Prayer Mountain

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Prayer Mountain is a facility built on a piece of elevated, privately owned land for the purpose of prayer, meditation and fasting. The practice of building such a facility is probably rooted in religious monasticism and its monasteries, where entering monks renounces worldly connections to devote themselves solely to spiritual learning and development.

Monastic life plays an important role in many Christian churches, especially in the Catholic and Orthodox traditions. Similarly, the practice of monasticism is evident in other religious faiths, most notably in Buddhism, although the expression differs considerably.


The modern practice of building and maintaining Prayer Mountain facilities started in South Korea, where an intense prayer culture sprang by necessity among South Korean Christians of the late 1800s. Faced by strong opposition from state religions and philosophies, namely Buddhism and Confucianism, as well as the mandatory practice of Shinto imposed by the invading forces from Japan, many of these Korean Christians resisted such impositions on their freedom of worship and were subjected to persecution and even public execution. In desperation, these Christians who could not practice their faith openly ascended nearby mountains during the early hours before dawn to fast as they interceded before God for their country. At sundown, they would again ascend these mountain to continue their ardent prayers.

Anyone who had been to South Korea and had witnessed the Korean Christians pray in their unique way (Tunseung-Kido) knows that they tend to wail as if they are storming heaven intensely with their petitions. And so it was that when the early South Koreans ascended the mountains to pray for their country, it was said that anyone who passes by these mountains would hear the agonizing cries of the people, as if the mountains themselves were weeping for Korea. From then on, prayer and fasting have been the hallmark of the strong South Korean Church.

Osanri Cho-Jasil, South Korea[edit]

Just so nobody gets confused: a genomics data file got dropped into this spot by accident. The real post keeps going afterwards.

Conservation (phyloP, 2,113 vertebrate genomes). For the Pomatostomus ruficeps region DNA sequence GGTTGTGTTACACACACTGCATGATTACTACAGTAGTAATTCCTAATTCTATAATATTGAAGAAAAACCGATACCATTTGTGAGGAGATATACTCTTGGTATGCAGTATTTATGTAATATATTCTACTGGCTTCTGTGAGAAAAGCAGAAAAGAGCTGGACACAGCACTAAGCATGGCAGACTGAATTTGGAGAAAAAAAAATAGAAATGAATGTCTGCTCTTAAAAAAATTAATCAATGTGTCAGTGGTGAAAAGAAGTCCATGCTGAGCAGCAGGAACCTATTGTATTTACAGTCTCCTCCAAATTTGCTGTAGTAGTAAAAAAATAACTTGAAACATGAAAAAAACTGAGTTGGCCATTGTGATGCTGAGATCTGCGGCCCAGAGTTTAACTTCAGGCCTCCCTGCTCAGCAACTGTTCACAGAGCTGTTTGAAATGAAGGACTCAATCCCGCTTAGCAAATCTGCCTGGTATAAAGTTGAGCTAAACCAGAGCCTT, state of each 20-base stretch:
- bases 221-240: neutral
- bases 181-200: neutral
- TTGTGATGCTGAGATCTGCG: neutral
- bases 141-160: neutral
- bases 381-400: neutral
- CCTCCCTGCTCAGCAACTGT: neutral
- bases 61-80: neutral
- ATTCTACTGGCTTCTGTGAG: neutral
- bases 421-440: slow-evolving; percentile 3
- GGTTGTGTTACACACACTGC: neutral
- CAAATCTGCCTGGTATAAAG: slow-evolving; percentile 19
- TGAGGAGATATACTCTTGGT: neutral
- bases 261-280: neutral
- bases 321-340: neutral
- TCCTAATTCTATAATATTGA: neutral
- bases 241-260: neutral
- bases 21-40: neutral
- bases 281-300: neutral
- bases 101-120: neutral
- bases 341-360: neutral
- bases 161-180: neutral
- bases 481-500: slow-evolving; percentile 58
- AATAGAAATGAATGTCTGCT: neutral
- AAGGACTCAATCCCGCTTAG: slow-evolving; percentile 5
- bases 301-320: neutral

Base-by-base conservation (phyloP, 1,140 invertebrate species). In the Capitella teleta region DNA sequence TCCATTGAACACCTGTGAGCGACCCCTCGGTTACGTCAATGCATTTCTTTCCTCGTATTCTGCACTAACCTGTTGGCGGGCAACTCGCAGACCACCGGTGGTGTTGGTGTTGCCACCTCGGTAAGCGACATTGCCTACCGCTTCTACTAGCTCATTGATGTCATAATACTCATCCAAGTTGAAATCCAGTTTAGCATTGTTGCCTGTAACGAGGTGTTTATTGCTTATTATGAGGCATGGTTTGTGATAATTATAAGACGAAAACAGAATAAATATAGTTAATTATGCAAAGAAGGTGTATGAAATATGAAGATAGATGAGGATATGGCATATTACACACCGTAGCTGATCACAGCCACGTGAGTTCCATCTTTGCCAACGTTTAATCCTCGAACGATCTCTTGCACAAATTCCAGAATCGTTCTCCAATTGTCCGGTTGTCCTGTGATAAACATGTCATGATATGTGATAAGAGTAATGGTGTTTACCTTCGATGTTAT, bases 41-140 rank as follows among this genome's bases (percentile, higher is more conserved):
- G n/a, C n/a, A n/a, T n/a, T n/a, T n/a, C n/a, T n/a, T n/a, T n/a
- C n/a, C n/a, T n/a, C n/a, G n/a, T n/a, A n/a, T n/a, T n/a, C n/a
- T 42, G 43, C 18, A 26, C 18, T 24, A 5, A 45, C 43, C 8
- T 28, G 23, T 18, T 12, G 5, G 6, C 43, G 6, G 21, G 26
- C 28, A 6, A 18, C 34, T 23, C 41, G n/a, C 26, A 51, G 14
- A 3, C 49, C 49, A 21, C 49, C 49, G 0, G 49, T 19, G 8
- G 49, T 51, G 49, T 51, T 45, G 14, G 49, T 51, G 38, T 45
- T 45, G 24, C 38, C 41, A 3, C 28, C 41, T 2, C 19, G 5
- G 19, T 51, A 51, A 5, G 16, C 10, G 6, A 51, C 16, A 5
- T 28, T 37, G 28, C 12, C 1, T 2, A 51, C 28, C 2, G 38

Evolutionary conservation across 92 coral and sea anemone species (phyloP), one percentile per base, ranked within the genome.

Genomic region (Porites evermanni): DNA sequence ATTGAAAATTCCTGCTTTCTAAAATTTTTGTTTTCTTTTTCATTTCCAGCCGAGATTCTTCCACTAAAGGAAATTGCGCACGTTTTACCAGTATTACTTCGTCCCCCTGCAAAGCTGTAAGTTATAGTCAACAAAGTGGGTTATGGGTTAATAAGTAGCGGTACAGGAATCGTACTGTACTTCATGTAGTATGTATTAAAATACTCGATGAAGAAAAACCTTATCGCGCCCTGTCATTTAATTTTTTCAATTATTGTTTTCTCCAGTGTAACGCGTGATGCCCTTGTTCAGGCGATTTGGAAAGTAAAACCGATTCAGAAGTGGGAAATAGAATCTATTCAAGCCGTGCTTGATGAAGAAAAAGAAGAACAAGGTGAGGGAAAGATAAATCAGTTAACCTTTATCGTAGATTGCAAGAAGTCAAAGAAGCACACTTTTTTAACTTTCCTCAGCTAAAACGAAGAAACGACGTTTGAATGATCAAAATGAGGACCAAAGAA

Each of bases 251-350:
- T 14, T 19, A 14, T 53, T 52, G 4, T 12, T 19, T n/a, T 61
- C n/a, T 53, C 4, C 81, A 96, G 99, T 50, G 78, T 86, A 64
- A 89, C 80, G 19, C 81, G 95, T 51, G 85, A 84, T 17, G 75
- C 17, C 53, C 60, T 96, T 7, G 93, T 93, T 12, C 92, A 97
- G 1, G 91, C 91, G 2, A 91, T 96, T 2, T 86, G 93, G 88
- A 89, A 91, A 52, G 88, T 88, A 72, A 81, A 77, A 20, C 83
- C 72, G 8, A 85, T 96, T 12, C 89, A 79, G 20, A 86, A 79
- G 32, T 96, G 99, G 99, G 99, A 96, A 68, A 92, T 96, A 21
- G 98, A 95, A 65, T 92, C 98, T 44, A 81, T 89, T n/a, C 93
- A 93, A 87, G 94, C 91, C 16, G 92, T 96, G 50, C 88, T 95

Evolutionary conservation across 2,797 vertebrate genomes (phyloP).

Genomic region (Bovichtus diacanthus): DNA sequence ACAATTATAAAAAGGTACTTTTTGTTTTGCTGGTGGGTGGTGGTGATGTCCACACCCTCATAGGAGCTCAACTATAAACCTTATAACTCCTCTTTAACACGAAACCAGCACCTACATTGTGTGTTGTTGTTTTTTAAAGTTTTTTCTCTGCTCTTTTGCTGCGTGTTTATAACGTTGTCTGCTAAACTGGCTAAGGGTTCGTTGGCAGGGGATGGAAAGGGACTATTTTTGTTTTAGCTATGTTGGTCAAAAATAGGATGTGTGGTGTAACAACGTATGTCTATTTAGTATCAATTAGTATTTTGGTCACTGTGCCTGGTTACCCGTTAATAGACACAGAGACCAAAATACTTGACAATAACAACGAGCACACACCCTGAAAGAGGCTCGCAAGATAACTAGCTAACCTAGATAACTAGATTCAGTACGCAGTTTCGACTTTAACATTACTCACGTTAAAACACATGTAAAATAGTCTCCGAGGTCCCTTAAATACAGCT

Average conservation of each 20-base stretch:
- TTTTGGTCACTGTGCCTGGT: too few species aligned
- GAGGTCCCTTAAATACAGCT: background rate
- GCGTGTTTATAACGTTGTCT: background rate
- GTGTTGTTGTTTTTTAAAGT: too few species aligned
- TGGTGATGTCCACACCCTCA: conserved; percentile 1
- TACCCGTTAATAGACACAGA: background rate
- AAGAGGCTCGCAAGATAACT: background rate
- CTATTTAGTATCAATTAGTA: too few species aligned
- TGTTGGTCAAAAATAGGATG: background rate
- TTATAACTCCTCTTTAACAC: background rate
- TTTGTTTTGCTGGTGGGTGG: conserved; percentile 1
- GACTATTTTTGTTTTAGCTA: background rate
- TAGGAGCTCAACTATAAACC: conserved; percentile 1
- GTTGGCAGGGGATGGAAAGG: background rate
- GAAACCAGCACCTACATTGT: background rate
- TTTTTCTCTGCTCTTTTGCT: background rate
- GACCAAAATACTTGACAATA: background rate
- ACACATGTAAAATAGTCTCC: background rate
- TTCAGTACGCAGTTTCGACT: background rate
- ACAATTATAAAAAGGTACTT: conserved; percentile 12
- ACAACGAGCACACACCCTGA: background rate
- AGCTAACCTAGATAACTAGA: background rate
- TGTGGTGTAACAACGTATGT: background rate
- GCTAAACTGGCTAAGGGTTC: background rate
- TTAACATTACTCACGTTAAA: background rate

In South Korea, the most notable Prayer Mountain facility is the Choi-Jashil, owned and operated by the Youido Full Gospel Church, the largest Evangelical church in the world. It is built on a privately acquired, naturally elevated land formation in Osanri Jori-myeon, Paju, in northern Gyeonggi province near the Demilitarized Zone.

Instrumental to the building of the facility is Dr. Paul David Yonggi-Cho, founding Executive Pastor of the Youdio Full Gospel Church. Dr. Cho believes that prayer is a tool for the spiritual revival of nations, especially his own country South Korea. Dr. Cho teaches that prayer brings brokenness, which is a requirement for anyone who desires to be used by God to affect changes in his or her country.

The Osanri Choi Ja-Sil Prayer Mountain is only one of the many Prayer Mountain facilities in the region. It was established to provide a secluded place of prayer for those who desire to be alone with God. It is designed to accommodate 10,000 guests at a given time with both western and Korean-style sleeping facilities. It is open not only to Korean Christians but to other Christians from all parts of the world who wish to come and visit.

Prayer Culture of South Korea[edit]

First time visitors to South Korea are immediately impressed by the prayer culture that are uniquely Korean. This culture includes the following practices:

Daily Dawn Watch Prayer

Most South Koreans will wake up at 4:30 in the morning to attend daily prayer meetings at the local church house. In Seoul alone, it is immediately apparent that there are churches in nearly every corner, and all of these are filled up every morning by parishioners attending the dawn watch.

Overnight Prayer Watches and Intercession

In many churches in Seoul, Fridays are set aside for overnight intercessory prayers. The Osanri Cho-Jasil itself is host to such overnight prayer watches attended by Christians, not only from South Korea but also from visiting delegates from churches around the world.


A Korean style of corporate prayer characterized by simultaneous, intense and often loud prayer.

Touch of Glory Prayer Mountain, Philippines[edit]

Inspired by the history of South Korea's prayer revival, Bread of Life International Ministries, led by its Founding Executive pastor Rev. Caesar "Butch" Conde, built the Touch of Glory retreat center in Antipolo, on a piece of land donated by Tia Arling Gozon, during the height of the Martial-law era, as a place of intercessory prayer for the Philippines. It is the first of its kind in the Philippines, and in South East Asia, and it continuous to draw Evangelical Christians of different churches and parachurch organizations, both in the Philippines and from other South East Asian countries, to pray for the Church in the Philippines, and in other countries.

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